Students at Occidental College, where President Barack Obama '83 first became interested in public service, in a new report analyzed the Obama administration's relations with five countries gaining international clout and laid out changes and opportunities the United States faces.
Produced under the guidance of Derek Shearer, former U.S. ambassador to Finland under Bill Clinton and now Occidental's Chevalier Professor of Diplomacy and World Affairs, the 116-page"Obama and the Rising Powers: The Occidental College Report"focuses on five countries: Brazil, Russia, India, China, and Turkey. Twenty-three Oxy students, most of them juniors and seniors majoring in diplomacy and world affairs, give an overview and analysis of the economy, military, government and society, and foreign policy of each country.
"I wanted the students to understand the strengths and weaknesses of these rising countries, to examine the enhanced role they are playing in the international arena, and to analyze how the U.S. is responding to the challenge of these significant players on the global stage," Shearer said.
Most Brazilians, for example, view the United States positively, and the country is becoming one of the dominant players in world trade, the students wrote. Yet the United States has been slow to build a stronger relationship with Brazil, such as through building economic cooperation or providing more resources to fight drug trafficking.
The students who researched China noted that the country's increasing military strength makes neighboring countries nervous. Consequently, "there is an opportunity to ... provide more support, both diplomatic and economic, to other nations that have at least a marginal reason to distrust China's expanding military influence," the report states.
Cultivating long-term mutually beneficial relationships with these countries is no easy feat. Shearer noted that while India is considered neutral, China and Russia are former enemies from the Cold War, and Brazil was ruled by a military dictatorship or authoritarian government for most of the previous century. Only Turkey, as a member of NATO, could be viewed as an ally of the United States.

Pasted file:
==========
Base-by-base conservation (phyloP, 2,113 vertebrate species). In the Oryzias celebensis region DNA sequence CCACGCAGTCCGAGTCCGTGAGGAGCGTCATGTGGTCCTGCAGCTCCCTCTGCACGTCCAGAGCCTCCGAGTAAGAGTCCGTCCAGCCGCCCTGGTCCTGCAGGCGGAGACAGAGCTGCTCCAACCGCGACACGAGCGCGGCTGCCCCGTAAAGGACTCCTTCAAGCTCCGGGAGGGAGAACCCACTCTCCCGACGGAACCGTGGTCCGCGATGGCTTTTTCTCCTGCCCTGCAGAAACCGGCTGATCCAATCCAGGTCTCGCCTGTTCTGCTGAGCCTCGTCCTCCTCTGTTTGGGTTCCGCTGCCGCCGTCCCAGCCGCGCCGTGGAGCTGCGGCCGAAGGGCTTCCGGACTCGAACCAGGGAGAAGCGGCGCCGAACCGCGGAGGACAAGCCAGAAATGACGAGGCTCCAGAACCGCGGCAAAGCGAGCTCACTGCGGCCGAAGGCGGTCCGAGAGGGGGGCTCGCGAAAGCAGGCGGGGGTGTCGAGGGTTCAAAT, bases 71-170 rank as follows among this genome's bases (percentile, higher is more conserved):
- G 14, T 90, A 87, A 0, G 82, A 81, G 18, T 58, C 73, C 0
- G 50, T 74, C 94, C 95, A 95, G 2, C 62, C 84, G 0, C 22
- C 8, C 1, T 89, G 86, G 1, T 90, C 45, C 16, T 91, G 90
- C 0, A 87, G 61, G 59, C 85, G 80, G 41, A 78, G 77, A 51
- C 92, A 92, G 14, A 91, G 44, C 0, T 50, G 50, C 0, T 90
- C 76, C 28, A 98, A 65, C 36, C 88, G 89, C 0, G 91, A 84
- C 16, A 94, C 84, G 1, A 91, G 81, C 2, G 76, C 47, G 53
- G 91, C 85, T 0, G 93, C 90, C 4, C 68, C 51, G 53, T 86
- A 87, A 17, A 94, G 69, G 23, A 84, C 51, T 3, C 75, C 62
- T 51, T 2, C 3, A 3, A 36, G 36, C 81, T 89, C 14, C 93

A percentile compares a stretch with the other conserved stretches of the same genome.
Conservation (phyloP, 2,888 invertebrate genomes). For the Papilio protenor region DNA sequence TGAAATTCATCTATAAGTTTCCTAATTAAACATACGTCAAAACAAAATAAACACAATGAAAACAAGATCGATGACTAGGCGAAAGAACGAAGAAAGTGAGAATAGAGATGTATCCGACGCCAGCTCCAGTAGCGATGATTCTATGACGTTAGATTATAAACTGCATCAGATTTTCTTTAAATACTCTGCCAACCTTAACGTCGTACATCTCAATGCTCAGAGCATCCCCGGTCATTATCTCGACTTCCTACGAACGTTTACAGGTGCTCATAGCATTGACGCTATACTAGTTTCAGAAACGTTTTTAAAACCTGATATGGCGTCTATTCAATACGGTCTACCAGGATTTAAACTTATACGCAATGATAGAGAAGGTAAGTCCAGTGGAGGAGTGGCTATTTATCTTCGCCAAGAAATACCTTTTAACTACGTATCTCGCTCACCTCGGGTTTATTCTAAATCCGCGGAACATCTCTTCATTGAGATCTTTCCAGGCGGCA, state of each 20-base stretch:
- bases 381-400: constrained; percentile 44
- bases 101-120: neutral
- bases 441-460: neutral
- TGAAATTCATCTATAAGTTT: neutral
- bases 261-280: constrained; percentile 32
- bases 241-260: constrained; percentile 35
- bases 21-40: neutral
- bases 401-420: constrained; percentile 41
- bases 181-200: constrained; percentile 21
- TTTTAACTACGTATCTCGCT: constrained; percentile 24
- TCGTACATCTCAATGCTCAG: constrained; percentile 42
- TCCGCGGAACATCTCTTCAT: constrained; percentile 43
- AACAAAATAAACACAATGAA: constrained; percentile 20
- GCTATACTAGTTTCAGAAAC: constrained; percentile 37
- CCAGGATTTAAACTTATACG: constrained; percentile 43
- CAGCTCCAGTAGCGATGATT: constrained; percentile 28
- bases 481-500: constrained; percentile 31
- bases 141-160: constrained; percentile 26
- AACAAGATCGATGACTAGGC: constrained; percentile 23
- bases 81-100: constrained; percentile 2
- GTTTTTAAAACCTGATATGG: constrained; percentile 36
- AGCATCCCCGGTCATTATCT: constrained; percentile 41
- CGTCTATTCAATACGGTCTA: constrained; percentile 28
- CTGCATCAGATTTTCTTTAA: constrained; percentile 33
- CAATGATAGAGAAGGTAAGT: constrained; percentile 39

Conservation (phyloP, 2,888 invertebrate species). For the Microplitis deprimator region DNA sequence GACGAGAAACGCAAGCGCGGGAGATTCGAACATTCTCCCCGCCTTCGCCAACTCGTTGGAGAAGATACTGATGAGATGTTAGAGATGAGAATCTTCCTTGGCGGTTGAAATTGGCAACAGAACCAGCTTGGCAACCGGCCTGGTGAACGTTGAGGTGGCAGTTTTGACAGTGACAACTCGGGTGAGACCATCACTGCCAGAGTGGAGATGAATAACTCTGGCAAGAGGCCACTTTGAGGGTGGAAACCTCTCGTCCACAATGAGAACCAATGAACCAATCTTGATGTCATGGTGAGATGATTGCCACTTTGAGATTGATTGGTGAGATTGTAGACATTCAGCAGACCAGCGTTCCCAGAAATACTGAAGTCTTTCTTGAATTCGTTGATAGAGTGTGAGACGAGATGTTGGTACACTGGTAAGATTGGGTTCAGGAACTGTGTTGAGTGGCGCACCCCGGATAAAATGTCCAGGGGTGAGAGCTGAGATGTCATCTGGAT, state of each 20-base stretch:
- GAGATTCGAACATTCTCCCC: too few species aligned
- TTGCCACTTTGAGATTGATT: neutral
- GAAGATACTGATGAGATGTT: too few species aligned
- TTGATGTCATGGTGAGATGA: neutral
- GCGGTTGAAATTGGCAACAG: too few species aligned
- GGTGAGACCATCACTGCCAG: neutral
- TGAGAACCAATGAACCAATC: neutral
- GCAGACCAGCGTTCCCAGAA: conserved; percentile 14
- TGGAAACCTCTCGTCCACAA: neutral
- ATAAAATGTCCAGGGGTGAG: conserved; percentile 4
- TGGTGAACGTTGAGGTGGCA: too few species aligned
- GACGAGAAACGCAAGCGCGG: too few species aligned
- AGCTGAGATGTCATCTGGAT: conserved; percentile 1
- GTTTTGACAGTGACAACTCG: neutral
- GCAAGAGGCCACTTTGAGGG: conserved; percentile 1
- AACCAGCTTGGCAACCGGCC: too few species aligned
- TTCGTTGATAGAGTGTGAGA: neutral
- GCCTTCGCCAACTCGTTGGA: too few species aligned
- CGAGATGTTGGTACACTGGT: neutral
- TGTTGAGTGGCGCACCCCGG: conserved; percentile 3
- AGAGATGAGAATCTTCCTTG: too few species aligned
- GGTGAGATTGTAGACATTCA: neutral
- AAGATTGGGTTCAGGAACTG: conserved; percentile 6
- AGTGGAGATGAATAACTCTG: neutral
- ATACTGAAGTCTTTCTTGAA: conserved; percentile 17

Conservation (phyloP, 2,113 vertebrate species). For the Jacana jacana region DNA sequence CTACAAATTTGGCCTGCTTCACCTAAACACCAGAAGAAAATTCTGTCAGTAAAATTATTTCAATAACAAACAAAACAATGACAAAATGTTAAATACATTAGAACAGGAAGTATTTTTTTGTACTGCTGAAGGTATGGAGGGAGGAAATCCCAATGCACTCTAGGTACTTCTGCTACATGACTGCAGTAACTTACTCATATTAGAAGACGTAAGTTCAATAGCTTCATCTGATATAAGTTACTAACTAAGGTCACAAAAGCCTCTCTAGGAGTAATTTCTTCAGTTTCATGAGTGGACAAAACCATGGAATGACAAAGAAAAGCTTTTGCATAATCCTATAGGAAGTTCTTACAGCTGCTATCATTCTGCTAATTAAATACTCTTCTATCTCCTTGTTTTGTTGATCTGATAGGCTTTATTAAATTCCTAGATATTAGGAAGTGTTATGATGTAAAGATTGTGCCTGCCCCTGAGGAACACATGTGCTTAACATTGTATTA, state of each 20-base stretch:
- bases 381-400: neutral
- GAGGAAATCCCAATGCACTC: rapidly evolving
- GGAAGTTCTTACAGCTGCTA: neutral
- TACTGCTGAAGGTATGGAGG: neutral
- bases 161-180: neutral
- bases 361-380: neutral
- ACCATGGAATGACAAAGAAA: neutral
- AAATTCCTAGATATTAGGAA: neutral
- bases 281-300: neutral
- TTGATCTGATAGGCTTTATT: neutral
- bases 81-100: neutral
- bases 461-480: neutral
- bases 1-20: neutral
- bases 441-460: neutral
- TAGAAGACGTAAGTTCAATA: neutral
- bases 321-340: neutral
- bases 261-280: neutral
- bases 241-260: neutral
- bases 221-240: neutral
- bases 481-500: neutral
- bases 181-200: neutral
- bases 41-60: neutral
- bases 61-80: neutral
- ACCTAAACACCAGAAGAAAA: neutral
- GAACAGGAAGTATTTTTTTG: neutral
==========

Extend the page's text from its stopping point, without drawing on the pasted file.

One conclusion reached by the students is that while President Obama's emphasis on engagement instead of unilateralism has improved America's image abroad, that alone may not be an effective foreign policy strategy.
"More than halfway through his first term, there is still no clear Obama doctrine, just a seemingly set of pragmatic responses to world events," Shearer said.
The students based their report on recent books such as Post-American World by CNN journalist Fareed Zakaria, as well as by meeting with and listening to campus lectures by leading experts. They include The Atlantic magazine journalist and author James Fallows, who wrote about living and working in China in Postcards From Tomorrow Square; former ambassador to Turkey Mort Abramowitz; and Sergei Plekhanov, former advisor to Soviet Union leader Mikhail Gorbachev.
"Obama and the Rising Powers" is the third annual report that Occidental students have produced on international issues and U.S. foreign policy. In 2008, Oxy students wrote "Rebranding America," which analyzed the decline in America's standing in the world. In 2009, students wrote "Obama's First Year,"which examined whether the foreign policy promises he made on the campaign trail were made good once he stepped into the Oval Office.
Those two reports were sent to the president, as was this year's report, this time in care of Samantha Power, a member of his National Security Council and Occidental's 2011 commencement speaker.